Little girl putting eczema cream on her arm.

The new drug, Crisaborole (Eucrisa), is a topical ointment that contains a phosphodiesterase 4 enzyme inhibitor that helps reduce symptoms of itchiness and inflammation caused by atopic dermatitis.

Atopic dermatitis (AD), also known as eczema, is a skin condition experienced in 10-12% of children and 0.9% of adults in the United States (Horii, et al., 2007). Diagnosis almost always occurs in infancy and childhood however, new onset can be seen in patients over the age of 30. (Nutten, 2015).

Pruritus is considered the hallmark symptom of AD, as there is no objective test or biomarker that is used for diagnosis. (Eichenfield, et al., 2014) Other symptoms include dry skin and erythema. Oftentimes a diagnosis is made based on the location of lesions: face, neck, extensor involvement in children, flexural lesions in any age group, and sparing of the groin and axillary regions. The most common spots for lesions to occur are inside the elbows and knees and on the hands and feet. It also can present on the skin around the eyes, eyelids, eyebrows, and lashes.

Treatment of AD primarily consists of supportive treatment, such as increasing skin hydration and local moisturizers, as well as topical and systemic therapy. Topical corticosteroids (e.g. hydrocortisone) are first-line since they not only decrease acute and chronic signs of AD, but also the associated pruritus. Topical corticosteroids range from very high potency, such as clobetasol propionate, to the lowest potency such as hydrocortisone. The higher potency topical corticosteroids are used for acute exacerbation of AD and as a short-term treatment, while the lower potency is used for long-term management of AD.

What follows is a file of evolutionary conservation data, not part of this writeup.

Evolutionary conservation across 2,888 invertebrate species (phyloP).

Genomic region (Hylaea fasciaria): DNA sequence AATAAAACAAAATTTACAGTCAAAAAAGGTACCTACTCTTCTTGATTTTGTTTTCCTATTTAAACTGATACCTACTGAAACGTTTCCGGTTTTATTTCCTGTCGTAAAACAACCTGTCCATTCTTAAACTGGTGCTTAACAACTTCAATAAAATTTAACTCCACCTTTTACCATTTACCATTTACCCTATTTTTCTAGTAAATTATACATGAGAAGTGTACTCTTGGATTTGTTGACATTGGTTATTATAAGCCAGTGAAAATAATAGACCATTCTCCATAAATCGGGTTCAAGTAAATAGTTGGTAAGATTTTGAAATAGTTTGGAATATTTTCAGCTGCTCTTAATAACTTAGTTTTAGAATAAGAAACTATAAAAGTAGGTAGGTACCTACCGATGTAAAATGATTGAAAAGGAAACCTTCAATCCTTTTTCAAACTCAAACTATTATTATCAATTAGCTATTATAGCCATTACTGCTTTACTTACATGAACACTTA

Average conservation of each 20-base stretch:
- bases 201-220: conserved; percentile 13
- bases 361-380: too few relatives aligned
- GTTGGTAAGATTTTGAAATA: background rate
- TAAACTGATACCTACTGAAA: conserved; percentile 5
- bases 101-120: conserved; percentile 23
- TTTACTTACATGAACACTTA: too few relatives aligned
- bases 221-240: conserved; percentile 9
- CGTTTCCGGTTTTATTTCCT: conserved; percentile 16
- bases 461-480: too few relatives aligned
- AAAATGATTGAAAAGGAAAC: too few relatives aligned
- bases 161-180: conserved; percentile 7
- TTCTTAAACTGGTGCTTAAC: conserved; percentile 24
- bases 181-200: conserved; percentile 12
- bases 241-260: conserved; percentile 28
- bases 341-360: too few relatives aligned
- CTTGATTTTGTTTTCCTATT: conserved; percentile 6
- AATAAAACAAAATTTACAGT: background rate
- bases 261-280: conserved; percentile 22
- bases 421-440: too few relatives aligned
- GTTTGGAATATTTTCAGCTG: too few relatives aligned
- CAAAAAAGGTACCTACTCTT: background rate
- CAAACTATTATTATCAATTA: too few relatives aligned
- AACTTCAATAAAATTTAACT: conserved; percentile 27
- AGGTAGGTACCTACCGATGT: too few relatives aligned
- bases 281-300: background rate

Side effects of chronic topical corticosteroid use include tolerance, skin atrophy, skin thinning, and telangiectasia (spider veins). Topical calcineurin inhibitors, such as pimecrolimus (Elidel) and tacrolimus (Protopic) are used for more refractory cases of AD. However, these drugs are not recommended to be used long-term and have been associated with malignancy, similar to other immune modulators. Black Box warnings are included in the labeling for both drugs. These drugs are also not recommended in children under the age of two.

The approval of crisaborole (Eucrisa) gives clinicians another option for the treatment of mild to moderate AD in adults and children greater than the age of two. Overall, crisaborole was shown to be effective in treating patients including children with AD.

Eichenfield, L., Tom, W., Chamlin, S., Feldman, S., Hanifin, J., & Simpson, E. et al. (2014). Guidelines of care for the management of atopic dermatitis. Journal of the American Academy of Dermatology, 70(2), 338-351.  Horii, K. A., Simon, S. D., Liu, D. Y., & Sharma, V. (2007). Atopic Dermatitis in Children in the United States, 1997 2004: Visit Trends, Patient and Provider Characteristics, and Prescribing Patterns. Pediatrics, 120(3). doi:10.1542/peds.2007-0289 Nutten, S. (2015). Atopic Dermatitis: Global Epidemiology and Risk Factors. Annals of Nutrition and Metabolism, 66(1), 8-16. doi:10.1159/000370220 Paller, A., Tom, W., Call, R., Eichenfield, L., Forsha, D., & Rees, W. et al. (2016). 033 A novel, nonsteroidal, topical, anti-inflammatory, phosphodiesterase inhibitor, Crisaborole Topical Ointment, 2%, in two phase 3 studies in children and adults with mild to moderate atopic dermatitis. Journal Of Investigative Dermatology, 136(9), S166.